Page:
Searching for the Soul
Like man himself! In the beginning man was with God and part of the indivisible All, and he tore himself loose in spite of it. From this awareness of self over the course of billions of years there developed an awareness of the contradiction, “I”—and the world! And yet a part of the All clung to this “I”, was still imprisoned in this physical body, grew with it, died with it and was inseparable from its earthly remains.
And a great desire for liberation caused this soul to seek a false path and grope in the shameful darkness. It always ran back by the way which it had come to its original awareness of the “I” instead of to the “Not—I”, and did not know that the goal was at the other end.
The soul was conscious of the contradiction between the “I” and the “Not—I”, but the soul accepted the physical body as part of the “I”, even as the “I” itself did, and did not realize that the physical body was only a part of the “Not—I”. Thus man’s physical body became the unfortunate bridge that always led the soul back to the physical world of which it was a part. And all those souls driven by desire passed over it and descended deeper and deeper until they sank into God.
Yet how comical it was when the pious cried out that one must conquer the body! Their words were so wise, yet their understanding was so wrong. They did not conquer the body—but rather strengthened its power by all they did. They conquered the soul of man and became as beasts; they conquered the beasts inside and became as God.
But the time must come for the striding forth of the liberated human being. When the knowledge becomes so deep and so firmly rooted that each one knows his body is nothing other than some tree that stands in the forest, than some bird that flies in the air: than any foreign object that lies far in the distance! When each passionately feels that his body has nothing in common with his soul—and is as alien to him as a stone in the street , when the assurance reaches each consciousness that the external world may be all-embracing, yet, it fails to hold one thing, namely, the soul—then that great day will dawn—
Then the soul of man will tend the body well, like a temple, like a good house in which one dwells. Only, it will be a stranger, something external from us, and this knowledge alone will be the great conquest of the body. Then the bridge that leads downward will be broken; then the lunacy of our forefathers will perish; then the eternal desires will laugh happily as they kiss freedom and truth amidst their tears over the dark errors of the ages.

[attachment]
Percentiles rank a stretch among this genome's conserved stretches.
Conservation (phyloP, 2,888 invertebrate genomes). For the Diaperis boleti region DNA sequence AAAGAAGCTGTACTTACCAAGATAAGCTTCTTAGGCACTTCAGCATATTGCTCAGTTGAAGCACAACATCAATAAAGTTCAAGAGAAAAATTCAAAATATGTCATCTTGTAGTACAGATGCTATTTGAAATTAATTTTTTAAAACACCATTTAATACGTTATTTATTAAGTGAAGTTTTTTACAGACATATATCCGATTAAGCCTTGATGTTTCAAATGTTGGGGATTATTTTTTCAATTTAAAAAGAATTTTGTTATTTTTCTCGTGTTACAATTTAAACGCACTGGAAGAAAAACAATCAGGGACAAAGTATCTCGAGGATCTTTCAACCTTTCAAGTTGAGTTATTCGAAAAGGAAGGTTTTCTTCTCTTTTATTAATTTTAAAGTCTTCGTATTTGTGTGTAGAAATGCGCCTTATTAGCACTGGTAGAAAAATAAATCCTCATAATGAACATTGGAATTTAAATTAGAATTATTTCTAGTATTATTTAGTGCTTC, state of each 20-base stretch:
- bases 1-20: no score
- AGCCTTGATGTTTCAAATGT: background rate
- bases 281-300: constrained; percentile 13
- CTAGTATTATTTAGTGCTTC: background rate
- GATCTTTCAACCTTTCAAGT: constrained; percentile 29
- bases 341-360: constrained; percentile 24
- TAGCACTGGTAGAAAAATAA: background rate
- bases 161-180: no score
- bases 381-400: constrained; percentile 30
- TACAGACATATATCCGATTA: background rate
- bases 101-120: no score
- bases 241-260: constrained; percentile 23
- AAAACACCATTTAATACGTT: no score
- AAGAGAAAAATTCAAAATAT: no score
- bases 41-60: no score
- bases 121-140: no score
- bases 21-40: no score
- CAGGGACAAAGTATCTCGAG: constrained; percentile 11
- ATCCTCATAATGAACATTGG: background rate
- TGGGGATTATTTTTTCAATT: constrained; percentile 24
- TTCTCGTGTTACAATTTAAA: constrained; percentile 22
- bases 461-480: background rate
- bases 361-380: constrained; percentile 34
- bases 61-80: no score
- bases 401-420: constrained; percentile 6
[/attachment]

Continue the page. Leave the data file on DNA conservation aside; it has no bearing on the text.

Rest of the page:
The Sorcerer’s Apprentice
The above was written by German author Hanns Heinz Ewers over a century ago! Or rather it is my translation of his words and thoughts into the English language. As I partake in more online discussion groups, in particular Mensa discussion groups I find that believing in the individual soul is not politically correct. I also find that attitude a little bit two-faced. Consider the question, “Is a loved one the same person after having a debilitating stroke? Is their awareness, their consciousness, still the same but hindered by physical damage caused by the stroke? Or have they in some way become less human? I have seen stroke victims struggle to find the words they desire to express and the frustration that they feel being physically unable to do so. To me this is direct evidence that individual awareness remains even though it might not be able to physically express itself
The question really becomes whether conscious awareness is purely energetic in nature or mechanical. Is individual awareness capable of being separated from the physical body or is it simply an expression of the physical body that dies when the physical body dies? While science almost unanimously denies the existence of the soul, it entertains such thoughts as the possibility of integrating human consciousness with machines or computers. Movies such as “Avatar” envision the ability of human awareness to transfer itself from one physical body to another! For some reason science admits the possibilities of these things while denying the possibility of the existence of the soul. I find that very troubling!